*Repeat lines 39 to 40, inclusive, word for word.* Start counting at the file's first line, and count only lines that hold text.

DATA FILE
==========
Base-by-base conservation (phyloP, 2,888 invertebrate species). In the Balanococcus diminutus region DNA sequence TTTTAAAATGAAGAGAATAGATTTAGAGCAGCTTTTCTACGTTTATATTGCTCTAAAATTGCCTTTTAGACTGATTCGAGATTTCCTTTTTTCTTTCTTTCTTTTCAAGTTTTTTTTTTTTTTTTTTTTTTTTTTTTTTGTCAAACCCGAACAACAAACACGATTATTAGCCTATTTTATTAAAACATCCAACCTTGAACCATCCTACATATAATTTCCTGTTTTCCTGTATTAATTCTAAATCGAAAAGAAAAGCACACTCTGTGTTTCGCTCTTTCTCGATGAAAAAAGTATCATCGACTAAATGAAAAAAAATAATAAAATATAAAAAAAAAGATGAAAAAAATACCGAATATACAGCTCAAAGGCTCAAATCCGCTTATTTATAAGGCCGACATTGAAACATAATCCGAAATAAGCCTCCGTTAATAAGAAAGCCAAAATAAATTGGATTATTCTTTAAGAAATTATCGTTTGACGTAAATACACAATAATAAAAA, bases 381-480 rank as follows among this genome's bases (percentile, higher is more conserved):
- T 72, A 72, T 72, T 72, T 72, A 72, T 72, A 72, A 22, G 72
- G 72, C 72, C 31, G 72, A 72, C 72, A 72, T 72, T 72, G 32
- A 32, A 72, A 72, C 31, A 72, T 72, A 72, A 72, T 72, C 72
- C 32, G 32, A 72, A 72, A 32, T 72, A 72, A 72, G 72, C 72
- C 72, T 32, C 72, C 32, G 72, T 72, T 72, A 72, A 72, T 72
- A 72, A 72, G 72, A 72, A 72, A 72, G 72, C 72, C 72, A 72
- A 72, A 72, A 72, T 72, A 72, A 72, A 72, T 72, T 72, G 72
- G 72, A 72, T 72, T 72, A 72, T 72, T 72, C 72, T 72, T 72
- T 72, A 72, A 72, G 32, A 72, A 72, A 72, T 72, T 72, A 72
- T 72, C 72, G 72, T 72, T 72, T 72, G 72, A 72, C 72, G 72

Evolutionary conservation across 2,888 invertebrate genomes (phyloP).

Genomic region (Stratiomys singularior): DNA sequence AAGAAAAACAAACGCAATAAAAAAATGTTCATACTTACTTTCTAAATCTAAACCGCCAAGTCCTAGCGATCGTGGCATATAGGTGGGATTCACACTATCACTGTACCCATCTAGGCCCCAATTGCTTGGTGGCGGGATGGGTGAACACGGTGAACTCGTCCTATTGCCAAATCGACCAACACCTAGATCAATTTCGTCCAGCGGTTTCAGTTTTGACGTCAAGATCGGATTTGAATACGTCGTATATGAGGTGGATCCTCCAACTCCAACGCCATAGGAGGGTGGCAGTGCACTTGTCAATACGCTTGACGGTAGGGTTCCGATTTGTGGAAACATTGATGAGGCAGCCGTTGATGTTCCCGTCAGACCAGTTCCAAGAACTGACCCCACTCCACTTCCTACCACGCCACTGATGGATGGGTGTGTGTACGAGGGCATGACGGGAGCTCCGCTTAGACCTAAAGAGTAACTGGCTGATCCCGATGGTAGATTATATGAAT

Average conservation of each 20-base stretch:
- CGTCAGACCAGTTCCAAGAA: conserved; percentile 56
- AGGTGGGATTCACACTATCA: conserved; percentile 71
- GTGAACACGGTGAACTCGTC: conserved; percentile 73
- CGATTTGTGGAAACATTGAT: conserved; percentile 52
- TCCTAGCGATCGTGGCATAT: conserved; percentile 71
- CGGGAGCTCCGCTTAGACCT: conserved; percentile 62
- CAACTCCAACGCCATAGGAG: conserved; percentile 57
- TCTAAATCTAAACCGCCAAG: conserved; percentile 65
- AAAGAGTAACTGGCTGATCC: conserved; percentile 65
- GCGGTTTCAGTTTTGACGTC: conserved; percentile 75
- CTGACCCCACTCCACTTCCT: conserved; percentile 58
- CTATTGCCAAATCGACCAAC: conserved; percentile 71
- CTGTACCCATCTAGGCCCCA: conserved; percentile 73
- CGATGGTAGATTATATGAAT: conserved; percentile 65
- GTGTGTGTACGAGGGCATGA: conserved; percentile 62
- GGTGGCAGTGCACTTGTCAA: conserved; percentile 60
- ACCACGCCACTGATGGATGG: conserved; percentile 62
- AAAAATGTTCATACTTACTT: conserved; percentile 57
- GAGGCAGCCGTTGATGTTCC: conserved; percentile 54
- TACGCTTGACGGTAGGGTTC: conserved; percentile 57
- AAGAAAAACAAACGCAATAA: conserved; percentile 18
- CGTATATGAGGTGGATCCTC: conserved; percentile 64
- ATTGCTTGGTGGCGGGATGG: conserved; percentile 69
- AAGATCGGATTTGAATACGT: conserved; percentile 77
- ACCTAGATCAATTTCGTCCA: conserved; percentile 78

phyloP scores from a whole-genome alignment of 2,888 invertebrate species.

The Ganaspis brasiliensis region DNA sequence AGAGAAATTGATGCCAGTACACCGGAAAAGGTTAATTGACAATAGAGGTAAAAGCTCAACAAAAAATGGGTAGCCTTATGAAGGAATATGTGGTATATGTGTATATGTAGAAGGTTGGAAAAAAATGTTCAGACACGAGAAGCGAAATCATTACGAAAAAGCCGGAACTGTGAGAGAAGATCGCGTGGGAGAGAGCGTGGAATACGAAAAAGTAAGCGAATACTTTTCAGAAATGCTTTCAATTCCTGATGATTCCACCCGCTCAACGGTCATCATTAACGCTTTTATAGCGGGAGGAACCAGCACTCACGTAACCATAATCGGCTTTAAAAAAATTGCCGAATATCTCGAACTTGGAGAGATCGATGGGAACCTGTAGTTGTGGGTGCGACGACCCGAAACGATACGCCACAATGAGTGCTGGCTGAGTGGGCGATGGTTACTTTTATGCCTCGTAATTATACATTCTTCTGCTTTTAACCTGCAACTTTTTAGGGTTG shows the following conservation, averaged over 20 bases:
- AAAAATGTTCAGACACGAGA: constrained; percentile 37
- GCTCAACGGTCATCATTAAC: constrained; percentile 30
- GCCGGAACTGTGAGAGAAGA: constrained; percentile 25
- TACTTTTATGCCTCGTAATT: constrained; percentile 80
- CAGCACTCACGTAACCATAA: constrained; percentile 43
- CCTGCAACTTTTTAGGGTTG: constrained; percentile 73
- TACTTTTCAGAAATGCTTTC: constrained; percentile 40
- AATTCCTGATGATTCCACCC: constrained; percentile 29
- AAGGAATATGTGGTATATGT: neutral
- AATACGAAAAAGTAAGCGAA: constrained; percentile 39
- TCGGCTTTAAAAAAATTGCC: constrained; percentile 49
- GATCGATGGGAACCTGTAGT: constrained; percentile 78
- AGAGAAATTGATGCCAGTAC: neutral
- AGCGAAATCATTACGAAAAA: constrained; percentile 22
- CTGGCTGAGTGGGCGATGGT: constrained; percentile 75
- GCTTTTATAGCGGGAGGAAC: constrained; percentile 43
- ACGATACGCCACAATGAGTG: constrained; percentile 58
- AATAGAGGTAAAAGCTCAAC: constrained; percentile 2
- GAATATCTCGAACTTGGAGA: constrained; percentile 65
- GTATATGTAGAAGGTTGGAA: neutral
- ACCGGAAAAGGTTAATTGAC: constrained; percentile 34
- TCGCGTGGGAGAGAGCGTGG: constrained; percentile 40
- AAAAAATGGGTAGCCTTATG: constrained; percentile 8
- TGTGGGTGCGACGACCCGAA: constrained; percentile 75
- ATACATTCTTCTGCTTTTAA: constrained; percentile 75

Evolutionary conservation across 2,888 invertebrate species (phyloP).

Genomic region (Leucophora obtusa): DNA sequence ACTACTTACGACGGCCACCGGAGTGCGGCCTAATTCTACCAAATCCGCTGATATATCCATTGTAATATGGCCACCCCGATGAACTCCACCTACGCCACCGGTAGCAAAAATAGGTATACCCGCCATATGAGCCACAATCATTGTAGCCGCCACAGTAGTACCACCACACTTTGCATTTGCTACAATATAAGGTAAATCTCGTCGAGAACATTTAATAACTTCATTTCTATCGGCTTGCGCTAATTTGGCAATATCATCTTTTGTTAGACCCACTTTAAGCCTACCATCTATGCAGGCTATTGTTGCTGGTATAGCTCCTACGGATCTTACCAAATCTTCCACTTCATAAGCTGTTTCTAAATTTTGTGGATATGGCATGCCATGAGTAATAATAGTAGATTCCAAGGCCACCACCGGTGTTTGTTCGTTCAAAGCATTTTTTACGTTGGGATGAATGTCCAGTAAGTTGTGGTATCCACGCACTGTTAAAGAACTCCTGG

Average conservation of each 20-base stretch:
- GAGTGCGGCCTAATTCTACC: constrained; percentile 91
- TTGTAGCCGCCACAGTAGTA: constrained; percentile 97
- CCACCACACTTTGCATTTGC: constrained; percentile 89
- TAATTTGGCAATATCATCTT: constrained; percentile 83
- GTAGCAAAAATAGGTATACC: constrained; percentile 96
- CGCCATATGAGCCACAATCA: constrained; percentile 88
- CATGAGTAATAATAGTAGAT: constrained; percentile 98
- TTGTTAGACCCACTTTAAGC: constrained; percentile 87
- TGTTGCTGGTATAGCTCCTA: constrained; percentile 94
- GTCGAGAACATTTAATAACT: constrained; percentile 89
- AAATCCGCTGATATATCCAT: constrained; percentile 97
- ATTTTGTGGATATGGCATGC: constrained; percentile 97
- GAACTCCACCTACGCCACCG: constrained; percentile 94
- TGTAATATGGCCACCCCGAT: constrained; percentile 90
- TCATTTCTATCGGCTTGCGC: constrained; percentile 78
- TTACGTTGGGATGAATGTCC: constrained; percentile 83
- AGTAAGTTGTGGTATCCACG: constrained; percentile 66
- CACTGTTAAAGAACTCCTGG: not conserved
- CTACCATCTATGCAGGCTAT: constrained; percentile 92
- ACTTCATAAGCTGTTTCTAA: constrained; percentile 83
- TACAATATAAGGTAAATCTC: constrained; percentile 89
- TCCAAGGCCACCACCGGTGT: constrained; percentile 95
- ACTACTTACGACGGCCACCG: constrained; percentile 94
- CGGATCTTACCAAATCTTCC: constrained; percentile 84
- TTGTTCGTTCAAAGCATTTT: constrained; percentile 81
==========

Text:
- ACCTAGATCAATTTCGTCCA: conserved; percentile 78

phyloP scores from a whole-genome alignment of 2,888 invertebrate species.